OBJECTIVES: The purpose of this study was to evaluate the diagnostic accuracy at different cut-off values for the Swedish versions of the 15-item Geriatric Depression Scale (GDS-15) and Patient Health Questionnaire (PHQ-9) compared with a structured clinical psychiatric interview in older adults. METHODS: Community-dwelling participants (N = 113) aged 65 years or older completed the Swedish versions of the GDS-15 and PHQ-9 and were then interviewed using the Mini International Neuropsychiatric Interview (MINI) to establish the presence or absence of current major depressive episodes (MDEs). Areas under the curve (AUC) were calculated for each scale, as well as the sensitivity, specificity, and Youden's index for different cut-off values. RESULTS: Seventeen participants met the criteria for MDEs. The AUC was 0.97 for the GDS-15 and 0.95 for the PHQ-9. A cut-off of ≥6 on the GDS-15 yielded a sensitivity of 94%, a specificity of 88%, and a Youden's index of 0.82. A cut-off of ≥5 on the PHQ-9 yielded a sensitivity of 100%, a specificity of 81%, and a Youden's index of 0.81. The proposed cut-off of ≥10 on the PHQ-9 produced excellent specificity of 95% but a lower sensitivity of 71%. CONCLUSIONS: This study indicates that the Swedish versions of the GDS-15 and PHQ-9 have comparable accuracy as screening instruments for older adults with MDEs. However, the proposed cut-off of 10 on the PHQ-9 might be too high when applied to older individuals in Sweden, and further investigations in larger samples in different healthcare settings are warranted.


Subject(s)
Depressive Disorder, Major , Patient Health Questionnaire , Aged , Depression , Depressive Disorder, Major/diagnosis , Humans , Mass Screening , Psychiatric Status Rating Scales , Sensitivity and Specificity , Sweden
10.
Aerosp Med Hum Perform ; 93(1): 50-53, 2022 Jan 01.
Article in English | MEDLINE | ID: covidwho-1775639

ABSTRACT

OBJECTIVES: Airline cabin crew experience high levels of fatigue and sleepiness. Whether these are solely related to their work schedules/jetlag or are in part related to individual factors is unknown. The COVID-19 pandemic has significantly disrupted the aviation industry and many cabin crew have been grounded. This provides a unique opportunity to assess the causes of fatigue and sleepiness in this population.METHODS: An online anonymous survey was distributed in April-June 2020 to cabin crew who were 1) flying, 2) grounded but doing alternative work, and 3) grounded, not working, or unemployed. The survey measured fatigue, sleepiness, and mental health. It also screened their risk for insomnia, depression, and shift work disorder and assessed drug and caffeine use.RESULTS: Collected were 409 valid responses: 45 currently flying; 35 grounded but doing alternate work; and 329 not working. On average, all three groups experienced normal levels of fatigue and sleepiness. The risk for major depressive disorder was 27.4%, with 59.5% of individuals reporting abnormal levels of anxiety. Caffeine intake and the use of drugs and alcohol to facilitate sleep were common, although not different between those currently flying vs. grounded.CONCLUSIONS: With reduced workloads or not flying, cabin crew reported lowered fatigue and sleepiness compared to prepandemic findings, along with reduced risk for major depressive disorder. However, a high occurrence of negative emotional states were reported, potentially related to the uncertainty surrounding the pandemic. This study suggests fatigue and sleepiness is primarily related to airline operational rather than personal variables.Wen CC-Y, Nicholas CL, Howard ME, Trinder J, Jordan AS. Understanding sleepiness and fatigue in cabin crew using COVID-19 to dissociate causative factors. Aerosp Med Hum Perform. 2022; 93(1):50-53.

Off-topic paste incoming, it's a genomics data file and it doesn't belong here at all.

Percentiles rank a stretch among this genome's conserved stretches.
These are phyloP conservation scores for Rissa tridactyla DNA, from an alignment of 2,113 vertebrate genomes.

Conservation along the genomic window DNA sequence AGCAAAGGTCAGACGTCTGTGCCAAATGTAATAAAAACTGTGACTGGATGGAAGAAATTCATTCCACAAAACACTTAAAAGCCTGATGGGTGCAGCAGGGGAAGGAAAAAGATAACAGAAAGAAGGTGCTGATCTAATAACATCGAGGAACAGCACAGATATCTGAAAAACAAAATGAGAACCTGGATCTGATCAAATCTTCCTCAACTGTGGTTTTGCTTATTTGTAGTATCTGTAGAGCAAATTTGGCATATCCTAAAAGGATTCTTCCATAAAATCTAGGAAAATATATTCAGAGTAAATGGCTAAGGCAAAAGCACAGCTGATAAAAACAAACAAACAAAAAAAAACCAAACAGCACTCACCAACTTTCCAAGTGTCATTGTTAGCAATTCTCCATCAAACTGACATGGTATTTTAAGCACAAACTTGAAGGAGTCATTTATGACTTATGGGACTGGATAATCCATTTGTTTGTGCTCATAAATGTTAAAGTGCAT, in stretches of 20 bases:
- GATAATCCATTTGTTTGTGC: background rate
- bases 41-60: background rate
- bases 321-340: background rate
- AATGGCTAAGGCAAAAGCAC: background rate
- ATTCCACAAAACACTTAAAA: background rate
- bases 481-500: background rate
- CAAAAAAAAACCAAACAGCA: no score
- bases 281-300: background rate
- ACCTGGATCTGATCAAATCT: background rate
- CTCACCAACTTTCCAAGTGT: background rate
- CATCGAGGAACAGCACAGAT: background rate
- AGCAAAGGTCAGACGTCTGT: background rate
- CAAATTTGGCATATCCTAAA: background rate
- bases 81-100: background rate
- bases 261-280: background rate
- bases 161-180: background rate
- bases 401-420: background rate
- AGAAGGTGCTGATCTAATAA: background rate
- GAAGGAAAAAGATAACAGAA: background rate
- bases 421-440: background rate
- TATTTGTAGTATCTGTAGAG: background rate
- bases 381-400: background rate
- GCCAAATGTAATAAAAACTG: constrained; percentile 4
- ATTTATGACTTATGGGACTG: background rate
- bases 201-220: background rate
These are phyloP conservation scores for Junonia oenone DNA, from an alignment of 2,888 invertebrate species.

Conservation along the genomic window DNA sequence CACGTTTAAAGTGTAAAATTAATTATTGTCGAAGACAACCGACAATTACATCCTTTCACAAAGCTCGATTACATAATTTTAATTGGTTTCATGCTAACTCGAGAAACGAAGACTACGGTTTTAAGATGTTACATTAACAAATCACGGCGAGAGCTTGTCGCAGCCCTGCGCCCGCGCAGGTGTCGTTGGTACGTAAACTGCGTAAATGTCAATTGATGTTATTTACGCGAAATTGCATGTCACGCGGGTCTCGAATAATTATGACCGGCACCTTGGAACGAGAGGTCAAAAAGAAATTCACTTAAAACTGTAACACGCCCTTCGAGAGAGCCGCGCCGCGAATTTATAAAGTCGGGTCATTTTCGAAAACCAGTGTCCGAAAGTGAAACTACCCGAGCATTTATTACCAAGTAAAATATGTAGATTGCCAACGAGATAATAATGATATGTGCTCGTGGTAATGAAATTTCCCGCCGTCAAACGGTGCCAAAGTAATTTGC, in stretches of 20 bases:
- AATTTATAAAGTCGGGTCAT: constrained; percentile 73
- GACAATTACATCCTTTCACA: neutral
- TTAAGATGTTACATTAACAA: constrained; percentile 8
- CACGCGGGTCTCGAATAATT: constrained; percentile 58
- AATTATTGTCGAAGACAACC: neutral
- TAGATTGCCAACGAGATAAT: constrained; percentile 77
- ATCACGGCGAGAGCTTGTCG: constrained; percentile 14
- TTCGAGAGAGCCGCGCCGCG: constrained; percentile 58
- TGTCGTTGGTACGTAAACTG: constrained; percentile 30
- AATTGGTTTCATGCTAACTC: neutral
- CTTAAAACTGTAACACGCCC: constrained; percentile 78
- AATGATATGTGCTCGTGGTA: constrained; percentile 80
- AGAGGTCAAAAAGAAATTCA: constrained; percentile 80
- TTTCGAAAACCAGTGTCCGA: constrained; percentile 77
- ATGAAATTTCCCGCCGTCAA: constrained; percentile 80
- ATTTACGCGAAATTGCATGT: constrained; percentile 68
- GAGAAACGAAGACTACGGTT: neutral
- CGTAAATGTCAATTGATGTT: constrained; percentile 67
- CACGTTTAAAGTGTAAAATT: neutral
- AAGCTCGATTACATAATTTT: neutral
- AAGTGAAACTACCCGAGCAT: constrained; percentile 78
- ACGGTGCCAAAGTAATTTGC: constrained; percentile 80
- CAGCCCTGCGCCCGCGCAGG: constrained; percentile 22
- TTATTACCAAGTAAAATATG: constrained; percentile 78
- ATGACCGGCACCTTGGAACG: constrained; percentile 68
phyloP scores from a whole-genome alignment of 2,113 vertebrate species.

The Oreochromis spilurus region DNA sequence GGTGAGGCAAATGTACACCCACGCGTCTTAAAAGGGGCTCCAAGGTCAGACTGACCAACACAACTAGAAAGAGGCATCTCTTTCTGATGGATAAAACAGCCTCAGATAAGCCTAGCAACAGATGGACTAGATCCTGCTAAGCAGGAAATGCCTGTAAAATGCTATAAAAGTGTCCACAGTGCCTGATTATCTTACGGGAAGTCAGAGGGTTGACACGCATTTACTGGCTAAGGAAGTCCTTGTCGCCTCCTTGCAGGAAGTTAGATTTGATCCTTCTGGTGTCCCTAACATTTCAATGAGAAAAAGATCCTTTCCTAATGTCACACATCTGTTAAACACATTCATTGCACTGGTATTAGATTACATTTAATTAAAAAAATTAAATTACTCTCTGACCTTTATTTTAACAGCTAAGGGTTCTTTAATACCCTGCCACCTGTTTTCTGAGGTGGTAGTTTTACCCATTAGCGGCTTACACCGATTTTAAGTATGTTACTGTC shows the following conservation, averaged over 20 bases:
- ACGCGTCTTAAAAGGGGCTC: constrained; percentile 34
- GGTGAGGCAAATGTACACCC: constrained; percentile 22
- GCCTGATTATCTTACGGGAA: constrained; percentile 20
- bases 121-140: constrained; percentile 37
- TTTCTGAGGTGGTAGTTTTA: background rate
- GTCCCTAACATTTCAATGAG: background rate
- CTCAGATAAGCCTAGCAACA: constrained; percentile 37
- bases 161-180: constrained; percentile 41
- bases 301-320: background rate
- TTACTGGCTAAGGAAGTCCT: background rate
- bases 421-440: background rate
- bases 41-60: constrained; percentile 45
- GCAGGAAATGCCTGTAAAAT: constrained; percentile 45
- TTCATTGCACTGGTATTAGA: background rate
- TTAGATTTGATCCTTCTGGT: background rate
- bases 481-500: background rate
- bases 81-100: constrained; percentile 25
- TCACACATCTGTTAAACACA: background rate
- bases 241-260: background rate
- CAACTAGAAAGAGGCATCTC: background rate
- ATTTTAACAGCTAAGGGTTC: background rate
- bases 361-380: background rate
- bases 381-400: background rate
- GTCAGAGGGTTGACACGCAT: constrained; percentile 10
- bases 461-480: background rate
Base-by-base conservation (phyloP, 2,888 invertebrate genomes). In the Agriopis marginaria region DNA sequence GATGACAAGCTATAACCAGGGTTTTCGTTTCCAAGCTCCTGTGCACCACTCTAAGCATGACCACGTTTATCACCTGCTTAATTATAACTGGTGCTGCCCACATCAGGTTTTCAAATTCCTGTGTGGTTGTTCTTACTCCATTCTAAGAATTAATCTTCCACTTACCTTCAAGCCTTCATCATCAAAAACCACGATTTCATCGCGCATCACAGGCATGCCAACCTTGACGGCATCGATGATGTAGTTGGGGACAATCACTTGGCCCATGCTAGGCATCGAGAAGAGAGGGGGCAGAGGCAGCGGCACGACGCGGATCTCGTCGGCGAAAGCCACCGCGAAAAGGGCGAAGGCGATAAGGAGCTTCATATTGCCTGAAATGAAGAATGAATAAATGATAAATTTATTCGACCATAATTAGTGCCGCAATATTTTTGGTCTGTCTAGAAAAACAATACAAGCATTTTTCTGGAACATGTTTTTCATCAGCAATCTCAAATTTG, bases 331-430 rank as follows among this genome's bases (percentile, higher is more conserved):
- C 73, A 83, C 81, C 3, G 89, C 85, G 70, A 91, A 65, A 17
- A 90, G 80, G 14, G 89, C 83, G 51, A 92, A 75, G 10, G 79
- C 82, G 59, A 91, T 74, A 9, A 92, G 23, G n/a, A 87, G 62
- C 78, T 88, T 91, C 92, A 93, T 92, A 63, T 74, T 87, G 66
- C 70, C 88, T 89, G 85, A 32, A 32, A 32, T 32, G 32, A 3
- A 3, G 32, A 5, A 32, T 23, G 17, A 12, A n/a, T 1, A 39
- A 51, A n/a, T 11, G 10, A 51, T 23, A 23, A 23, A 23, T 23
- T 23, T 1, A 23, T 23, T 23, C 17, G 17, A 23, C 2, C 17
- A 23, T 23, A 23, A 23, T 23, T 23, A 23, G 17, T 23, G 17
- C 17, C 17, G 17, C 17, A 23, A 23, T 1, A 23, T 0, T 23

Subject(s)
Aerospace Medicine , COVID-19 , Depressive Disorder, Major , Fatigue/epidemiology , Humans , Pandemics , SARS-CoV-2 , Sleepiness
11.
Trials ; 23(1): 250, 2022 Apr 04.
Article in English | MEDLINE | ID: covidwho-1775330

ABSTRACT